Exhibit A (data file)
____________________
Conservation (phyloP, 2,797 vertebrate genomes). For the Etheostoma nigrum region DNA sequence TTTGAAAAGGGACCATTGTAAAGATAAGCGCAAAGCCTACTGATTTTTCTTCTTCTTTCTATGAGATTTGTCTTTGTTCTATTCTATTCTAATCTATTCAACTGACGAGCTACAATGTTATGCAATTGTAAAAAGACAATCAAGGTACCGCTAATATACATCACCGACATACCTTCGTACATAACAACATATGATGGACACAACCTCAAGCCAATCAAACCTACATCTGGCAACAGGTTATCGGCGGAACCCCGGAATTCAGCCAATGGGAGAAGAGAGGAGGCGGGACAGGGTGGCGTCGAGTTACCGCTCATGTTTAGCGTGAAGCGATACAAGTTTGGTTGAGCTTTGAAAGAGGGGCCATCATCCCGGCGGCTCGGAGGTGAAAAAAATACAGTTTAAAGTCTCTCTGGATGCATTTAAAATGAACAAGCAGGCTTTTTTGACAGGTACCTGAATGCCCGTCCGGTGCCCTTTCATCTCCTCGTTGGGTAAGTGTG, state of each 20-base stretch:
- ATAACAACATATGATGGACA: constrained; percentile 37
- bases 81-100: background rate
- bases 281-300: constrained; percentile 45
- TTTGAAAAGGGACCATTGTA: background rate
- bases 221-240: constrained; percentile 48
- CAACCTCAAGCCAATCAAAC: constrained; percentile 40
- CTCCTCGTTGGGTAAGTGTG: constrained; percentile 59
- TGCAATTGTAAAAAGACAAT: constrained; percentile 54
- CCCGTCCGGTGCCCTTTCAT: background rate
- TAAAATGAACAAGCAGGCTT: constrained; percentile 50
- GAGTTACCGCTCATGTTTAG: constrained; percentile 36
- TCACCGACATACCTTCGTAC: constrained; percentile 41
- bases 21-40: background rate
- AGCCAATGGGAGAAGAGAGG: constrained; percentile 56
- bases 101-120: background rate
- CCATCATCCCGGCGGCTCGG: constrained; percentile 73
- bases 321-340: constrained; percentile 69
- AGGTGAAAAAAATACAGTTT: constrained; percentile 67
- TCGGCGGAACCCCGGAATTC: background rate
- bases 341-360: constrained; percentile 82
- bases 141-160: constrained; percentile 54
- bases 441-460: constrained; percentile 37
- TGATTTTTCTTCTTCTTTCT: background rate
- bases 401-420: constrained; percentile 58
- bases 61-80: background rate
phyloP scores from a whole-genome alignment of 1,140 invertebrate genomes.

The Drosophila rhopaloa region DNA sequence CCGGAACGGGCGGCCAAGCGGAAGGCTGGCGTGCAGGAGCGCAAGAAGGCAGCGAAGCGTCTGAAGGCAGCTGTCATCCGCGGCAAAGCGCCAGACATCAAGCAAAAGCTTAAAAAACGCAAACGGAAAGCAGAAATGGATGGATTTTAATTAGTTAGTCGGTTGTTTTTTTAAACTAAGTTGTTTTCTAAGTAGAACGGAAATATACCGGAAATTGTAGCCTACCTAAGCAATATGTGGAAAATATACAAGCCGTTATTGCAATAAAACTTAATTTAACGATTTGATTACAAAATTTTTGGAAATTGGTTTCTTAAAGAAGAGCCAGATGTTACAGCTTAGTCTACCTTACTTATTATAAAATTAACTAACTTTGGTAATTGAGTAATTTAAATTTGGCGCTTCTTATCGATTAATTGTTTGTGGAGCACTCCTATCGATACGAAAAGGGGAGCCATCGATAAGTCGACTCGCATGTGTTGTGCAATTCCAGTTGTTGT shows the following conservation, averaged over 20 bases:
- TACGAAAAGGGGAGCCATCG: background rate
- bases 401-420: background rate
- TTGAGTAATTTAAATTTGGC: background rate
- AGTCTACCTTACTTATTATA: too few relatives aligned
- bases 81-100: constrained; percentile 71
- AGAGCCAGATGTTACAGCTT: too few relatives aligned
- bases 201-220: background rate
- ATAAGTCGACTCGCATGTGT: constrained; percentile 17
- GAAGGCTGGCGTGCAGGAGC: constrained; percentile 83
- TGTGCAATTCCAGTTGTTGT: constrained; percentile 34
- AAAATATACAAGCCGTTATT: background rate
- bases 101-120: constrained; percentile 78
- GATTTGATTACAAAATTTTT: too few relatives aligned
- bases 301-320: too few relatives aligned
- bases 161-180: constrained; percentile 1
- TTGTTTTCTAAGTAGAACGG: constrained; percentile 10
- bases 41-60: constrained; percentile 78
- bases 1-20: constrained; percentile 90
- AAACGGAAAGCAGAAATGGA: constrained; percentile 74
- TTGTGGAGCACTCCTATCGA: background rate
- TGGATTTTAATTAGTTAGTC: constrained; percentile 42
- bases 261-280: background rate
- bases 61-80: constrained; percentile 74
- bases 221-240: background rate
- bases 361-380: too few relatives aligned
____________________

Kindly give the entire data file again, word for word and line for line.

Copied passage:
Conservation (phyloP, 2,797 vertebrate genomes). For the Etheostoma nigrum region DNA sequence TTTGAAAAGGGACCATTGTAAAGATAAGCGCAAAGCCTACTGATTTTTCTTCTTCTTTCTATGAGATTTGTCTTTGTTCTATTCTATTCTAATCTATTCAACTGACGAGCTACAATGTTATGCAATTGTAAAAAGACAATCAAGGTACCGCTAATATACATCACCGACATACCTTCGTACATAACAACATATGATGGACACAACCTCAAGCCAATCAAACCTACATCTGGCAACAGGTTATCGGCGGAACCCCGGAATTCAGCCAATGGGAGAAGAGAGGAGGCGGGACAGGGTGGCGTCGAGTTACCGCTCATGTTTAGCGTGAAGCGATACAAGTTTGGTTGAGCTTTGAAAGAGGGGCCATCATCCCGGCGGCTCGGAGGTGAAAAAAATACAGTTTAAAGTCTCTCTGGATGCATTTAAAATGAACAAGCAGGCTTTTTTGACAGGTACCTGAATGCCCGTCCGGTGCCCTTTCATCTCCTCGTTGGGTAAGTGTG, state of each 20-base stretch:
- ATAACAACATATGATGGACA: constrained; percentile 37
- bases 81-100: background rate
- bases 281-300: constrained; percentile 45
- TTTGAAAAGGGACCATTGTA: background rate
- bases 221-240: constrained; percentile 48
- CAACCTCAAGCCAATCAAAC: constrained; percentile 40
- CTCCTCGTTGGGTAAGTGTG: constrained; percentile 59
- TGCAATTGTAAAAAGACAAT: constrained; percentile 54
- CCCGTCCGGTGCCCTTTCAT: background rate
- TAAAATGAACAAGCAGGCTT: constrained; percentile 50
- GAGTTACCGCTCATGTTTAG: constrained; percentile 36
- TCACCGACATACCTTCGTAC: constrained; percentile 41
- bases 21-40: background rate
- AGCCAATGGGAGAAGAGAGG: constrained; percentile 56
- bases 101-120: background rate
- CCATCATCCCGGCGGCTCGG: constrained; percentile 73
- bases 321-340: constrained; percentile 69
- AGGTGAAAAAAATACAGTTT: constrained; percentile 67
- TCGGCGGAACCCCGGAATTC: background rate
- bases 341-360: constrained; percentile 82
- bases 141-160: constrained; percentile 54
- bases 441-460: constrained; percentile 37
- TGATTTTTCTTCTTCTTTCT: background rate
- bases 401-420: constrained; percentile 58
- bases 61-80: background rate
phyloP scores from a whole-genome alignment of 1,140 invertebrate genomes.

The Drosophila rhopaloa region DNA sequence CCGGAACGGGCGGCCAAGCGGAAGGCTGGCGTGCAGGAGCGCAAGAAGGCAGCGAAGCGTCTGAAGGCAGCTGTCATCCGCGGCAAAGCGCCAGACATCAAGCAAAAGCTTAAAAAACGCAAACGGAAAGCAGAAATGGATGGATTTTAATTAGTTAGTCGGTTGTTTTTTTAAACTAAGTTGTTTTCTAAGTAGAACGGAAATATACCGGAAATTGTAGCCTACCTAAGCAATATGTGGAAAATATACAAGCCGTTATTGCAATAAAACTTAATTTAACGATTTGATTACAAAATTTTTGGAAATTGGTTTCTTAAAGAAGAGCCAGATGTTACAGCTTAGTCTACCTTACTTATTATAAAATTAACTAACTTTGGTAATTGAGTAATTTAAATTTGGCGCTTCTTATCGATTAATTGTTTGTGGAGCACTCCTATCGATACGAAAAGGGGAGCCATCGATAAGTCGACTCGCATGTGTTGTGCAATTCCAGTTGTTGT shows the following conservation, averaged over 20 bases:
- TACGAAAAGGGGAGCCATCG: background rate
- bases 401-420: background rate
- TTGAGTAATTTAAATTTGGC: background rate
- AGTCTACCTTACTTATTATA: too few relatives aligned
- bases 81-100: constrained; percentile 71
- AGAGCCAGATGTTACAGCTT: too few relatives aligned
- bases 201-220: background rate
- ATAAGTCGACTCGCATGTGT: constrained; percentile 17
- GAAGGCTGGCGTGCAGGAGC: constrained; percentile 83
- TGTGCAATTCCAGTTGTTGT: constrained; percentile 34
- AAAATATACAAGCCGTTATT: background rate
- bases 101-120: constrained; percentile 78
- GATTTGATTACAAAATTTTT: too few relatives aligned
- bases 301-320: too few relatives aligned
- bases 161-180: constrained; percentile 1
- TTGTTTTCTAAGTAGAACGG: constrained; percentile 10
- bases 41-60: constrained; percentile 78
- bases 1-20: constrained; percentile 90
- AAACGGAAAGCAGAAATGGA: constrained; percentile 74
- TTGTGGAGCACTCCTATCGA: background rate
- TGGATTTTAATTAGTTAGTC: constrained; percentile 42
- bases 261-280: background rate
- bases 61-80: constrained; percentile 74
- bases 221-240: background rate
- bases 361-380: too few relatives aligned